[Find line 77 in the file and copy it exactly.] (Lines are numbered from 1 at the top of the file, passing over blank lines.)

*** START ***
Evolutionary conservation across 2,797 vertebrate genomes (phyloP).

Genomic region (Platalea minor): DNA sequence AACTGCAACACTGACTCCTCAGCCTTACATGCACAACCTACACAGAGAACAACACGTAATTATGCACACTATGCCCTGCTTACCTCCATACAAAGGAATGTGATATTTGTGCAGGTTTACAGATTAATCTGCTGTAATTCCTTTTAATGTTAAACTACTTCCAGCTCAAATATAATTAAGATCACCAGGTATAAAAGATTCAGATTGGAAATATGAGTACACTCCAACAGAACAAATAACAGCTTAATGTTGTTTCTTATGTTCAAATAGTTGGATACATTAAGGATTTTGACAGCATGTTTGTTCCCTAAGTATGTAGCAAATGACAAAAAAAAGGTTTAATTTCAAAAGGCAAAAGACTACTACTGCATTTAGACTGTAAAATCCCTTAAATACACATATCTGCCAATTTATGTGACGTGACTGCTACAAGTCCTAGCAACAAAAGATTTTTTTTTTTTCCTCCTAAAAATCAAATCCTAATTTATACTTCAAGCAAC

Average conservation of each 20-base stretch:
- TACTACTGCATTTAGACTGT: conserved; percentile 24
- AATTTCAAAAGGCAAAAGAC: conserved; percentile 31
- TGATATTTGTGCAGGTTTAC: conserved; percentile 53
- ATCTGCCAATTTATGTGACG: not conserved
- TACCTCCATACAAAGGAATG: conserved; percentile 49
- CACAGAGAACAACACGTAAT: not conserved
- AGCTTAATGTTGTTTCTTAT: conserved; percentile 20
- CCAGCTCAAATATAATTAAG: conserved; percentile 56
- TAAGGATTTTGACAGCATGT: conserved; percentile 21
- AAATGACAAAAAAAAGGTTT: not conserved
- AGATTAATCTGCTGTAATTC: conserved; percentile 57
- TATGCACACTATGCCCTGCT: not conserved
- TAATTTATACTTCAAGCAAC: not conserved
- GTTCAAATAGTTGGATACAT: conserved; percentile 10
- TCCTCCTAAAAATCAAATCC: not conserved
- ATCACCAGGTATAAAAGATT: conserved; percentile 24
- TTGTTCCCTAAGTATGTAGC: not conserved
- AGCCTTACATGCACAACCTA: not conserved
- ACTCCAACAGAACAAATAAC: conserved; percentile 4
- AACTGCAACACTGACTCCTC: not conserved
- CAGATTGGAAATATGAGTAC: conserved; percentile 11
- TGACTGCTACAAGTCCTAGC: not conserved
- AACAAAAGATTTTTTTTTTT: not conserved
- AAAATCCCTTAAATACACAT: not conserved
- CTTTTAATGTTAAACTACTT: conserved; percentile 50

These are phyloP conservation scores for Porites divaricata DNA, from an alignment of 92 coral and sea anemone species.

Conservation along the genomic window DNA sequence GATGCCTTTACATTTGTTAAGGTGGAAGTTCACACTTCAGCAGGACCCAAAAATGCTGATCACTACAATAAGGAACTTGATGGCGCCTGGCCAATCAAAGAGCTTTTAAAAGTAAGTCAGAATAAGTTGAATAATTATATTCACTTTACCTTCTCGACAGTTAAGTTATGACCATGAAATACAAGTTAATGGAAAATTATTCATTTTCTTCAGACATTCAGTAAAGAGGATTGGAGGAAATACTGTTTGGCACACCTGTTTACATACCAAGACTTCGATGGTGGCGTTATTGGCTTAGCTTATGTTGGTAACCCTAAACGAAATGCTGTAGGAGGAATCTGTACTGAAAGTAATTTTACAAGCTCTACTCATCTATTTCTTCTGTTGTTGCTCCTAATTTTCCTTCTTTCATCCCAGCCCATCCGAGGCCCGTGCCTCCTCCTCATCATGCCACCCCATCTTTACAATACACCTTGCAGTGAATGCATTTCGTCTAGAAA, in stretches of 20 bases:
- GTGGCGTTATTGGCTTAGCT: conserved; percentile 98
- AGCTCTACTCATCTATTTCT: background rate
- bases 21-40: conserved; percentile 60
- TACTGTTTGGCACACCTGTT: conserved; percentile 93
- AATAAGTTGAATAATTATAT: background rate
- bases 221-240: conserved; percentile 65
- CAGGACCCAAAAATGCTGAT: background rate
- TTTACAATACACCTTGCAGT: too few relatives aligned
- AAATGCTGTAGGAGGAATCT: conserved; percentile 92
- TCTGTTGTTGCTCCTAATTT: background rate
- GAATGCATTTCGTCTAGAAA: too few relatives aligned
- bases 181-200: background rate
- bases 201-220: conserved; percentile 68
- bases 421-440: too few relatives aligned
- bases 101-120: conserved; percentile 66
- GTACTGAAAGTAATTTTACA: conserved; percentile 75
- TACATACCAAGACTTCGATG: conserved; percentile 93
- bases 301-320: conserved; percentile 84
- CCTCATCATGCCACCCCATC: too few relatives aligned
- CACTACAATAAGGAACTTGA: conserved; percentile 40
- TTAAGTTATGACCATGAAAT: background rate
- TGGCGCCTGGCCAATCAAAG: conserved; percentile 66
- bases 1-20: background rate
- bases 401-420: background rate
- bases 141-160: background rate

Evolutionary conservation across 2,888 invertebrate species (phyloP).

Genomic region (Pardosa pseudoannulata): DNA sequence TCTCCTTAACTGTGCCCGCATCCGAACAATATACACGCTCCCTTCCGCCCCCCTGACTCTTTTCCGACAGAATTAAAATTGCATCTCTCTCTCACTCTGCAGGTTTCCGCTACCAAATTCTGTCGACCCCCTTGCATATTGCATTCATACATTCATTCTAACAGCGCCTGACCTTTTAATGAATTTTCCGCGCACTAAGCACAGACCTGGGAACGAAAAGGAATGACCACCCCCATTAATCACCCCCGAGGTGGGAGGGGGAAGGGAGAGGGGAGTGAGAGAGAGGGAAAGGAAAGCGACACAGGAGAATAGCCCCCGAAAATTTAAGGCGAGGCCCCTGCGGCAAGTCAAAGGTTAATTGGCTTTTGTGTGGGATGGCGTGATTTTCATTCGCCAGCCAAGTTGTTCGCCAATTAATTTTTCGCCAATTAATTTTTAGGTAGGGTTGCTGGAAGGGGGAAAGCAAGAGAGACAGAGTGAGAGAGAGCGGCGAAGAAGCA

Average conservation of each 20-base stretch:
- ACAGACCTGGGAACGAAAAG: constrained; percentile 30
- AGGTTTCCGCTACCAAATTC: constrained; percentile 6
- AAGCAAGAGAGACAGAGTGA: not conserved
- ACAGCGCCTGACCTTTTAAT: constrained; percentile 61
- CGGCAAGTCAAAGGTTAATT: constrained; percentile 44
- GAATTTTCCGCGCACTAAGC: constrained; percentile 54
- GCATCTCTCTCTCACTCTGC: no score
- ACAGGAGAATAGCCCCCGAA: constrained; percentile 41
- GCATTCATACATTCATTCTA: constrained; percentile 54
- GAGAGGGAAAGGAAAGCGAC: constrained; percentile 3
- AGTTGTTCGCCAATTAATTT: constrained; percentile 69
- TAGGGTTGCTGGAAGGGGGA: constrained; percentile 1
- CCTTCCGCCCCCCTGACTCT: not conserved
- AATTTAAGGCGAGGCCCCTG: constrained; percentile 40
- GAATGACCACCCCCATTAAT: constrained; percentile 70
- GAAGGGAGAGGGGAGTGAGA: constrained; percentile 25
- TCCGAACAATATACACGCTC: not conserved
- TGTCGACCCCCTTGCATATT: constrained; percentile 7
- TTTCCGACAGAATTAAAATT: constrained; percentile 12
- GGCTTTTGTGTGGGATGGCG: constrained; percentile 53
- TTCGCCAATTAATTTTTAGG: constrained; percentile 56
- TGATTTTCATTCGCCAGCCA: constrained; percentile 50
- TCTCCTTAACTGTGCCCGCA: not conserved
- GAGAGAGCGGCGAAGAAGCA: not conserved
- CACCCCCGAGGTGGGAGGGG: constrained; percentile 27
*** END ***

- TTTCCGACAGAATTAAAATT: constrained; percentile 12